Another false claim: Knox’s claim that Prosecutor Mignini invented the notion of a satanic cult to explain the Monster of Florence murders, also made by Sollecito, is totally untrue.
Dozens of others had suspected and talked about a satanic cult for YEARS before he investigated one loose end in the case. And both that theory and that investigation are back on track - at the recent order of the Supreme Court.
Another false claim: Knox devotes pages to trying to make herself look good on the witness stand at the trial. But Italians who could follow in Italian in real-time ended up suspecting and despising her performance up there. Read what they saw here and here.
Inspired by such conspicuous false claims as these, various reporters have begun to dig. We posted on Knox’s false claims about her prison time and the many disproofs. Italy-based reporter Andrea Vogt uncovers some more.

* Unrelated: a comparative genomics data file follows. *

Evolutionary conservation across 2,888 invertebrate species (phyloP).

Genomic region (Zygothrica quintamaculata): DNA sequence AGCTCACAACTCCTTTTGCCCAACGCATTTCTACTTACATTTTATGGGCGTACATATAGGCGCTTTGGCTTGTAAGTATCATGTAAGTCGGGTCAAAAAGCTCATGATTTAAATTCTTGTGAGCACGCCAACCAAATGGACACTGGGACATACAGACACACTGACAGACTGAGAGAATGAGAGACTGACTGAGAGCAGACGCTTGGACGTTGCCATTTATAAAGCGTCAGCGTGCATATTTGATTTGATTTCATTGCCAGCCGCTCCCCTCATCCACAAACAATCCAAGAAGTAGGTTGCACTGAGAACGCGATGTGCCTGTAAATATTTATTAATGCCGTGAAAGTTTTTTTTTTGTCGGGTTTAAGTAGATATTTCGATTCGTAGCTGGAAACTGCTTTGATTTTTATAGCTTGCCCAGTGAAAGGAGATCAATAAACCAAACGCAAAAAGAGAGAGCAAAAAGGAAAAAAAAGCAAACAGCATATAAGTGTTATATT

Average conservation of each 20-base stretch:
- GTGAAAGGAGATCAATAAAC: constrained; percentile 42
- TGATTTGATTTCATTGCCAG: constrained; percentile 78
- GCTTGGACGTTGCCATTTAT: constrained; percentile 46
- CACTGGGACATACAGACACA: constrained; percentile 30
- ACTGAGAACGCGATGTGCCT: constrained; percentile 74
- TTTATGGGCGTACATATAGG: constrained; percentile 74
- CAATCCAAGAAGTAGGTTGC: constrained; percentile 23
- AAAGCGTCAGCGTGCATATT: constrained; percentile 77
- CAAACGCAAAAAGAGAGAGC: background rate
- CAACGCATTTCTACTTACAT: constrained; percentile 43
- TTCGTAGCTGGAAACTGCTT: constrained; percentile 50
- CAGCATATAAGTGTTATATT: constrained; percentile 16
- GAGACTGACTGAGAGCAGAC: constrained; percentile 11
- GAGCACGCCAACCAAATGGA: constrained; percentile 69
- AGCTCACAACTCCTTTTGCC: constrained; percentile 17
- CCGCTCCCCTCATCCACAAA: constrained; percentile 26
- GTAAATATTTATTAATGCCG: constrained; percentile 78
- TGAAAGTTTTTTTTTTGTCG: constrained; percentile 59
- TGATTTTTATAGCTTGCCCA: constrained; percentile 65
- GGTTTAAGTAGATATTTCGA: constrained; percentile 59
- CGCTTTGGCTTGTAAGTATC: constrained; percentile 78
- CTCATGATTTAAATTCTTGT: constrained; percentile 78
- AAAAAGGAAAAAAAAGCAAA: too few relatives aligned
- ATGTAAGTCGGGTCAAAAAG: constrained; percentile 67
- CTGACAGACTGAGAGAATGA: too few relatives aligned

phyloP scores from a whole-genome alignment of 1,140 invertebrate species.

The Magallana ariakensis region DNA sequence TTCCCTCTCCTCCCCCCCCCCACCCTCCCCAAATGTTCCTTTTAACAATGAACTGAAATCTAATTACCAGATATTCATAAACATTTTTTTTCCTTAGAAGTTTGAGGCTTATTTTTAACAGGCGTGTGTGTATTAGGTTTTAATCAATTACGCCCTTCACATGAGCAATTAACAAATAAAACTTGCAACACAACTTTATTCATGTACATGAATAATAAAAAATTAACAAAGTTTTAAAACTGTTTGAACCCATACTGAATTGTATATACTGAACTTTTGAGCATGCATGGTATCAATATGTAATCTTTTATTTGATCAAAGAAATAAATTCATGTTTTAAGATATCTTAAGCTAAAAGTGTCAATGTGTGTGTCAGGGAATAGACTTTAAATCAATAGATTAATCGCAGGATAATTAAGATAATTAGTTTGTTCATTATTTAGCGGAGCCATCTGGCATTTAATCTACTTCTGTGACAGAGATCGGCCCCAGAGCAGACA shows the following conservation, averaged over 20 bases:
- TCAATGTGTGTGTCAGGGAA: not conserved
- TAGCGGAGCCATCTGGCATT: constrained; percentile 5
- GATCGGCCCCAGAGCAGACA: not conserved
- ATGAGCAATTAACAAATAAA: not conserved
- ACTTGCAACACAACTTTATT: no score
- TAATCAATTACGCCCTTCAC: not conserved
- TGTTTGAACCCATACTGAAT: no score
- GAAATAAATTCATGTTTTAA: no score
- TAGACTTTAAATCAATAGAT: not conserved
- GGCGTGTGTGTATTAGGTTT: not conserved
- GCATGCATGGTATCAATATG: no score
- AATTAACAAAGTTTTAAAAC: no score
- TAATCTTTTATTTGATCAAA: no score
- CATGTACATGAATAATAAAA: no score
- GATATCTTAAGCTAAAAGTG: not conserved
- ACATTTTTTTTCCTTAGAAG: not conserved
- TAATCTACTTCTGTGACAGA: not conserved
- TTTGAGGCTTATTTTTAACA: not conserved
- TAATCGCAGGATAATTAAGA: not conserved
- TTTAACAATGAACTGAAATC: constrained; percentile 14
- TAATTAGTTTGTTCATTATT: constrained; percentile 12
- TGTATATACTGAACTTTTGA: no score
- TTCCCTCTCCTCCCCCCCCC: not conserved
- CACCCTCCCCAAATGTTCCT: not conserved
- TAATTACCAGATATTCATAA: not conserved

Knox’s memoir is a vivid personal account of the difficulties of prison life in Italy, complete with claims about inappropriate behaviour by staff. But Knox herself once painted a different picture.
Other documents - including writings Knox penned in her own hand while incarcerated, case files and state department records - conjure up quite another impression of a very different Knox, one who was more sanguine about her experience.
On the attitudes of the prison staff
“The prison staff are really nice,” wrote Knox in her personal prison diary, which was eventually published in Italy under the title Amanda and the Others.
“They check in to make sure I’m okay very often and are very gentle with me. I don’t like the police as much, though they were nice to me in the end, but only because I had named someone for them, when I was very scared and confused.”